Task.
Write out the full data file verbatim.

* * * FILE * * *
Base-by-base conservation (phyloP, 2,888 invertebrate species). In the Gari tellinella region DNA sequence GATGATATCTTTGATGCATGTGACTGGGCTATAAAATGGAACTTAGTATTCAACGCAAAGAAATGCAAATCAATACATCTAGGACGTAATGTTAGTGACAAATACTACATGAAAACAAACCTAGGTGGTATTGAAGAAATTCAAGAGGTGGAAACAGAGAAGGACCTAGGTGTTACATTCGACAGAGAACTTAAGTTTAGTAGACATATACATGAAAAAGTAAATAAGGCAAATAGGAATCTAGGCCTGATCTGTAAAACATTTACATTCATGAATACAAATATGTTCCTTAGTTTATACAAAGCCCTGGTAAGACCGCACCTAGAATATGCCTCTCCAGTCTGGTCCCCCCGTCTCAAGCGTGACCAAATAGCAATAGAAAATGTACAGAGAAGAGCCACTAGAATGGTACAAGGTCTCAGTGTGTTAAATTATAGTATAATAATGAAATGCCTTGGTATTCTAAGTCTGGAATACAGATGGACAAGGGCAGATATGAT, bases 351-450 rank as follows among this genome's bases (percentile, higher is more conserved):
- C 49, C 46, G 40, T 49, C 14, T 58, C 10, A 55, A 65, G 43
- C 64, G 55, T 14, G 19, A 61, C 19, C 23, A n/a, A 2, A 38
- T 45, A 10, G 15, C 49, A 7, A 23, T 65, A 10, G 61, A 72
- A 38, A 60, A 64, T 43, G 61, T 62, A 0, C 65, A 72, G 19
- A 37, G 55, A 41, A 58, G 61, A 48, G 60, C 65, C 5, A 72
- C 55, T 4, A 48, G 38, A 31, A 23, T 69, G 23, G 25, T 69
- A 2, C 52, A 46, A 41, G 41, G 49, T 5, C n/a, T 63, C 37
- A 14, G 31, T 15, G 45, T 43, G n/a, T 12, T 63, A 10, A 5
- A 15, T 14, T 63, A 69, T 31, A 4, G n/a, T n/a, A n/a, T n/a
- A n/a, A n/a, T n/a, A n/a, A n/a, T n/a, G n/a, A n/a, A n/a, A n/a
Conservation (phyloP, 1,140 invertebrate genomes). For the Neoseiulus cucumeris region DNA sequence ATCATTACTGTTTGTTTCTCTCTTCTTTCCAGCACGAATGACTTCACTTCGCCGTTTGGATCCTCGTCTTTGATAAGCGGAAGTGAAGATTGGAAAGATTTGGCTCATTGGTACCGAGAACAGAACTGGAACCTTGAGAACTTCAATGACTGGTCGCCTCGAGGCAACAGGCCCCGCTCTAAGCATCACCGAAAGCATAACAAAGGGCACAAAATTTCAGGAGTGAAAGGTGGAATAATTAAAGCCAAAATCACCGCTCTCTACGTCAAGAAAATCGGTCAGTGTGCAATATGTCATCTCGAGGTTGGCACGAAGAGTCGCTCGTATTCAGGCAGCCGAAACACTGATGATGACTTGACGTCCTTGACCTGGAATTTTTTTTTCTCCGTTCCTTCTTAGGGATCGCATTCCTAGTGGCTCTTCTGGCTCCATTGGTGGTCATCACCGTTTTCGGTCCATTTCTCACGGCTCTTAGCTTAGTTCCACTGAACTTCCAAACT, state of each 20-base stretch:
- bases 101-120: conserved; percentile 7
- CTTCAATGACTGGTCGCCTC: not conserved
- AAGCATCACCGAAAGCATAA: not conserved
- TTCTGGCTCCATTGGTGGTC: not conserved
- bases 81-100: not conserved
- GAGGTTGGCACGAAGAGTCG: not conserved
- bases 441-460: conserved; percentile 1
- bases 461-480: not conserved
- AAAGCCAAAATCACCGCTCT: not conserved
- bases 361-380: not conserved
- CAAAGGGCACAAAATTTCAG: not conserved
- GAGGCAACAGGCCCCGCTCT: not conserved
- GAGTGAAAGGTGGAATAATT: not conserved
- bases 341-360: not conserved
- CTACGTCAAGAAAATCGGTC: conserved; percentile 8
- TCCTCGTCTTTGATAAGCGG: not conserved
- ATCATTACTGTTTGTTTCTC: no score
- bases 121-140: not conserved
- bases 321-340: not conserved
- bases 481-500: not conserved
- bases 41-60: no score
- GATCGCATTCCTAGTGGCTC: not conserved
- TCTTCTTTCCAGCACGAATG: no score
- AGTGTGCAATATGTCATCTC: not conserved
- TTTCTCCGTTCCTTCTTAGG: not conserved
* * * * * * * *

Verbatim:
Base-by-base conservation (phyloP, 2,888 invertebrate species). In the Gari tellinella region DNA sequence GATGATATCTTTGATGCATGTGACTGGGCTATAAAATGGAACTTAGTATTCAACGCAAAGAAATGCAAATCAATACATCTAGGACGTAATGTTAGTGACAAATACTACATGAAAACAAACCTAGGTGGTATTGAAGAAATTCAAGAGGTGGAAACAGAGAAGGACCTAGGTGTTACATTCGACAGAGAACTTAAGTTTAGTAGACATATACATGAAAAAGTAAATAAGGCAAATAGGAATCTAGGCCTGATCTGTAAAACATTTACATTCATGAATACAAATATGTTCCTTAGTTTATACAAAGCCCTGGTAAGACCGCACCTAGAATATGCCTCTCCAGTCTGGTCCCCCCGTCTCAAGCGTGACCAAATAGCAATAGAAAATGTACAGAGAAGAGCCACTAGAATGGTACAAGGTCTCAGTGTGTTAAATTATAGTATAATAATGAAATGCCTTGGTATTCTAAGTCTGGAATACAGATGGACAAGGGCAGATATGAT, bases 351-450 rank as follows among this genome's bases (percentile, higher is more conserved):
- C 49, C 46, G 40, T 49, C 14, T 58, C 10, A 55, A 65, G 43
- C 64, G 55, T 14, G 19, A 61, C 19, C 23, A n/a, A 2, A 38
- T 45, A 10, G 15, C 49, A 7, A 23, T 65, A 10, G 61, A 72
- A 38, A 60, A 64, T 43, G 61, T 62, A 0, C 65, A 72, G 19
- A 37, G 55, A 41, A 58, G 61, A 48, G 60, C 65, C 5, A 72
- C 55, T 4, A 48, G 38, A 31, A 23, T 69, G 23, G 25, T 69
- A 2, C 52, A 46, A 41, G 41, G 49, T 5, C n/a, T 63, C 37
- A 14, G 31, T 15, G 45, T 43, G n/a, T 12, T 63, A 10, A 5
- A 15, T 14, T 63, A 69, T 31, A 4, G n/a, T n/a, A n/a, T n/a
- A n/a, A n/a, T n/a, A n/a, A n/a, T n/a, G n/a, A n/a, A n/a, A n/a
Conservation (phyloP, 1,140 invertebrate genomes). For the Neoseiulus cucumeris region DNA sequence ATCATTACTGTTTGTTTCTCTCTTCTTTCCAGCACGAATGACTTCACTTCGCCGTTTGGATCCTCGTCTTTGATAAGCGGAAGTGAAGATTGGAAAGATTTGGCTCATTGGTACCGAGAACAGAACTGGAACCTTGAGAACTTCAATGACTGGTCGCCTCGAGGCAACAGGCCCCGCTCTAAGCATCACCGAAAGCATAACAAAGGGCACAAAATTTCAGGAGTGAAAGGTGGAATAATTAAAGCCAAAATCACCGCTCTCTACGTCAAGAAAATCGGTCAGTGTGCAATATGTCATCTCGAGGTTGGCACGAAGAGTCGCTCGTATTCAGGCAGCCGAAACACTGATGATGACTTGACGTCCTTGACCTGGAATTTTTTTTTCTCCGTTCCTTCTTAGGGATCGCATTCCTAGTGGCTCTTCTGGCTCCATTGGTGGTCATCACCGTTTTCGGTCCATTTCTCACGGCTCTTAGCTTAGTTCCACTGAACTTCCAAACT, state of each 20-base stretch:
- bases 101-120: conserved; percentile 7
- CTTCAATGACTGGTCGCCTC: not conserved
- AAGCATCACCGAAAGCATAA: not conserved
- TTCTGGCTCCATTGGTGGTC: not conserved
- bases 81-100: not conserved
- GAGGTTGGCACGAAGAGTCG: not conserved
- bases 441-460: conserved; percentile 1
- bases 461-480: not conserved
- AAAGCCAAAATCACCGCTCT: not conserved
- bases 361-380: not conserved
- CAAAGGGCACAAAATTTCAG: not conserved
- GAGGCAACAGGCCCCGCTCT: not conserved
- GAGTGAAAGGTGGAATAATT: not conserved
- bases 341-360: not conserved
- CTACGTCAAGAAAATCGGTC: conserved; percentile 8
- TCCTCGTCTTTGATAAGCGG: not conserved
- ATCATTACTGTTTGTTTCTC: no score
- bases 121-140: not conserved
- bases 321-340: not conserved
- bases 481-500: not conserved
- bases 41-60: no score
- GATCGCATTCCTAGTGGCTC: not conserved
- TCTTCTTTCCAGCACGAATG: no score
- AGTGTGCAATATGTCATCTC: not conserved
- TTTCTCCGTTCCTTCTTAGG: not conserved